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Status Report, Vol. 45, No. 3 | March 31, 2010 Subscribe

Riding is risky funMotorcyclist deaths increase

Eight out of 10 motorcycle crashes result in injury or death compared with 2 out of 10 car crashes. More people are taking up riding, and more are dying in crashes. The upswing in motorcyclist deaths comes amid record lows for fatalities in car crashes, prompting the Institute and others to look harder for measures to stem the deaths among bikers.

One answer might be to equip more motorcycles with antilock brakes. Insurance claims analyses by the Highway Loss Data Institute, an affiliate of the Insurance Institute for Highway Safety, underscore the real-world benefits of helmet laws that apply to all riders and raise questions about the safety benefits of state-mandated training for young riders.

First up, though, are the results of a new Institute survey that puts a fresh face on who's riding today. Rider deaths topped 5,000 in 2008. This is more than in any year since the federal government began collecting fatal crash data in 1975. In contrast, fewer passenger vehicle occupants died in 2008 crashes than in any year since 1975 (national counts for 2009 aren't available yet). Motorcycle registrations increased to 7.7 million in 2008, up from 4.3 million in 2000, according to data provided by R. L. Polk and Company.

"It's a troubling trend," says Anne McCartt, Institute senior vice president for research. "No one wants to begrudge motorcyclists the opportunity to ride for fun or to get around town on a bike. As the number of new riders continues to increase, though, it's becoming more important than ever to lower the crash risk."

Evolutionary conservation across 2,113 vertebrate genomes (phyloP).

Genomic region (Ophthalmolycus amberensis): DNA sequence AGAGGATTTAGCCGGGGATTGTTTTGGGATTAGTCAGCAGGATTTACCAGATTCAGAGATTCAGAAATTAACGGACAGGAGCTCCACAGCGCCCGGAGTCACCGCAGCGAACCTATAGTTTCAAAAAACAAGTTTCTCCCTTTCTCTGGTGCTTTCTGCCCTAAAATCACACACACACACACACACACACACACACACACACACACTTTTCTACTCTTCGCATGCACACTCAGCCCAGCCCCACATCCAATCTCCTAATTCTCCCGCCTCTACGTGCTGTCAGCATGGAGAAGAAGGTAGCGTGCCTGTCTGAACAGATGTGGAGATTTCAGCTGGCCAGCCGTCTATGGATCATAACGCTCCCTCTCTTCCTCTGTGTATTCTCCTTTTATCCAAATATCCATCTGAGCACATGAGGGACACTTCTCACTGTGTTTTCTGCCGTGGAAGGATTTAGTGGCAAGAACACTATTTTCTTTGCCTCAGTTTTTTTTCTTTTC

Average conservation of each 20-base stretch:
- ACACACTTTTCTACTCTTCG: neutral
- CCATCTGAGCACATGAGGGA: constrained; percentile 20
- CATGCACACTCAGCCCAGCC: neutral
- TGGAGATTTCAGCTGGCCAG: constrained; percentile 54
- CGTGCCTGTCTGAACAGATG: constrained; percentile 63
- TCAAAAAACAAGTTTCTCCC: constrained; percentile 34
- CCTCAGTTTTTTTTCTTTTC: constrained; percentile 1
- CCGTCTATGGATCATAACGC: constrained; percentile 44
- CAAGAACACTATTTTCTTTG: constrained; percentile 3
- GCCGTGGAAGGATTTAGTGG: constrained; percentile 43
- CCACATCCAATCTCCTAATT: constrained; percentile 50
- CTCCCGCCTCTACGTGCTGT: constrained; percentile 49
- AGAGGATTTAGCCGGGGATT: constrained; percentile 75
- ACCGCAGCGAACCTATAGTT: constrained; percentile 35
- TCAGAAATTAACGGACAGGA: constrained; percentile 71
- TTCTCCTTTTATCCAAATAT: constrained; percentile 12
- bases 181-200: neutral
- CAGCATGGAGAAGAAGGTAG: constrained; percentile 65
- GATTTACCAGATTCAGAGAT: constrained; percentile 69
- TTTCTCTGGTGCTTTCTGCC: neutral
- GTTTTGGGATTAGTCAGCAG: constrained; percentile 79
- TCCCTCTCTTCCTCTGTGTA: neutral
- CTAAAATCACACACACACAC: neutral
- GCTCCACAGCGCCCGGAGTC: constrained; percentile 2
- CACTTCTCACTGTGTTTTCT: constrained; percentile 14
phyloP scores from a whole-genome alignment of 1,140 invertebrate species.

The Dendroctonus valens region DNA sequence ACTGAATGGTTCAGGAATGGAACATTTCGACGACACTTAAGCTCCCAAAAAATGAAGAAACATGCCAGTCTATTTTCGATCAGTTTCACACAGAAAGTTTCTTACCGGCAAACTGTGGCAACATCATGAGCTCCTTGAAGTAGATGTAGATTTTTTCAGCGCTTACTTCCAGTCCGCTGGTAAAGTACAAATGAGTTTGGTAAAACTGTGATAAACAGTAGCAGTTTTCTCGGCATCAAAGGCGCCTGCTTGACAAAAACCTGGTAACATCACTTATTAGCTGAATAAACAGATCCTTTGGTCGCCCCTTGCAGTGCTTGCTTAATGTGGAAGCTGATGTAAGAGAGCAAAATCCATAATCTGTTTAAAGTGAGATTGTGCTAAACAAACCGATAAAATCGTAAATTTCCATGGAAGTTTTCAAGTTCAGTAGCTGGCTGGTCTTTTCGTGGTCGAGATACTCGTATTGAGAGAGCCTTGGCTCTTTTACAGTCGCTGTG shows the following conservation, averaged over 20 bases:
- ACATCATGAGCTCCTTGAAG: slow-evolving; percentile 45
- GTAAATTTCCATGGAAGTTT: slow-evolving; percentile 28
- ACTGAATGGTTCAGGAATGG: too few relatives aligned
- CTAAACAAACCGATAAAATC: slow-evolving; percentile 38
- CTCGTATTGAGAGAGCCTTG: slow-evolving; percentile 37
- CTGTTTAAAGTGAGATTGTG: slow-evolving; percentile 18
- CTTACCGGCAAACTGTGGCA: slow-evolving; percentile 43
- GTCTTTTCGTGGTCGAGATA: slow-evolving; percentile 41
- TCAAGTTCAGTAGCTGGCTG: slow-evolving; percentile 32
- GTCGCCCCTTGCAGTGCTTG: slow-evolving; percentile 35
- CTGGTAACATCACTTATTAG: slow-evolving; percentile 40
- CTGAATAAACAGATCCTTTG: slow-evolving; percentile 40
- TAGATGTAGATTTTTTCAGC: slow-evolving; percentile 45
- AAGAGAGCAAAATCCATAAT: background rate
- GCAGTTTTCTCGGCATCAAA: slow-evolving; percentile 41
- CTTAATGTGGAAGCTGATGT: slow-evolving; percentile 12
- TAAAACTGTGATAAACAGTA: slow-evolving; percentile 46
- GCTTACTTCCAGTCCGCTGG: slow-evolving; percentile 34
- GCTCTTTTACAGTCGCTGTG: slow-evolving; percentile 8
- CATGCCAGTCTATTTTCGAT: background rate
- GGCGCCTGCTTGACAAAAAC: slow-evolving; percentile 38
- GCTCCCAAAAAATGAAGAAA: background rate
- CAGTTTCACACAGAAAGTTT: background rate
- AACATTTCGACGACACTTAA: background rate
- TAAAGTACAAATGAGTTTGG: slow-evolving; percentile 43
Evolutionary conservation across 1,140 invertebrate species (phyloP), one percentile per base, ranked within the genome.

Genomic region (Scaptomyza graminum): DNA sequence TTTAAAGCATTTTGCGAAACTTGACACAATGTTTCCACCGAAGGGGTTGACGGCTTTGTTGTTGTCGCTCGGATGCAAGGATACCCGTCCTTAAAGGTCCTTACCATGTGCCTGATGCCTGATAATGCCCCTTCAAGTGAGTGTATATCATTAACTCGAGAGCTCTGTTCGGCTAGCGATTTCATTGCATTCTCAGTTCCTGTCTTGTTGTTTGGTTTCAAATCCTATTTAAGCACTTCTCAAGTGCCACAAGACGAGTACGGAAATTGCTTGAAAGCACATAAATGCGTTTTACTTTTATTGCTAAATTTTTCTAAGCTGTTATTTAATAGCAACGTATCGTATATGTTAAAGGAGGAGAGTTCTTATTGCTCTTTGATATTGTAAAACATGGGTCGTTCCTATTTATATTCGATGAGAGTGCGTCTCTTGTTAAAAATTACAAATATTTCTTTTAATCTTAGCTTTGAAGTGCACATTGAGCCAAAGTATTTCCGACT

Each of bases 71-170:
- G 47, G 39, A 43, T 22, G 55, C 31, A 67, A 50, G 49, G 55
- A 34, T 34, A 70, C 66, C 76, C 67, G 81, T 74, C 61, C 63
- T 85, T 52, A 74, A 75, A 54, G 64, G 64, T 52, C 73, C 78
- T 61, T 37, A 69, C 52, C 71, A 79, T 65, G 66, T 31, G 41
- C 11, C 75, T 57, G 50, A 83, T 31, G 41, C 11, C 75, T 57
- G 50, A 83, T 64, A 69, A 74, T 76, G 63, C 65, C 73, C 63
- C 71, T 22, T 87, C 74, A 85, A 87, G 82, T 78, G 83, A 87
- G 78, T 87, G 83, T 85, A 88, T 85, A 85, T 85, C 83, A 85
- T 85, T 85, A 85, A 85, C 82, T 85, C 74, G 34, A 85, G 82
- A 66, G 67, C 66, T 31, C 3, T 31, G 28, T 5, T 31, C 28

The Institute surveyed 1,818 riders by phone in 2009 to get a picture of nationwide trends in motorcycling, including respondents views of helmets, helmet laws, and antilock brakes. Researchers also asked about travel patterns.

Helmet use

The National Highway Traffic Safety Administration estimates that 67 percent of motorcyclists in 2009 wore helmets that comply with federal safety standards. Seventy-three percent of riders the Institute surveyed said they always wear a helmet, and 9 percent said they often wear one. Five percent said they never do.

Riders of sport, supersport, and sport touring bikes were most likely to say they always wear a helmet. Riders 18-29 and those 50 and older were more likely to say they always ride helmeted, compared with motorcyclists in their 30s and 40s.

What would encourage more bikers to don helmets? Laws mandating them. Fifty-seven percent of respondents who don't always wear helmets said this would convince them.

Twenty states and the District of Columbia require helmets for all motorcyclists, 27 target helmet laws at younger riders, and 3 states (Illinois, Iowa, and New Hampshire) have no helmet laws at all.

About half of the motorcyclists surveyed said they don't favor universal helmet laws, mainly because they want to choose for themselves. Still, 76 percent said helmets make riders safer. Those 18-29 years old were most likely to say they'd support universal laws, with 54 percent in this group favoring the mandate. Riders 18-29 also agreed very strongly that helmets enhance safety.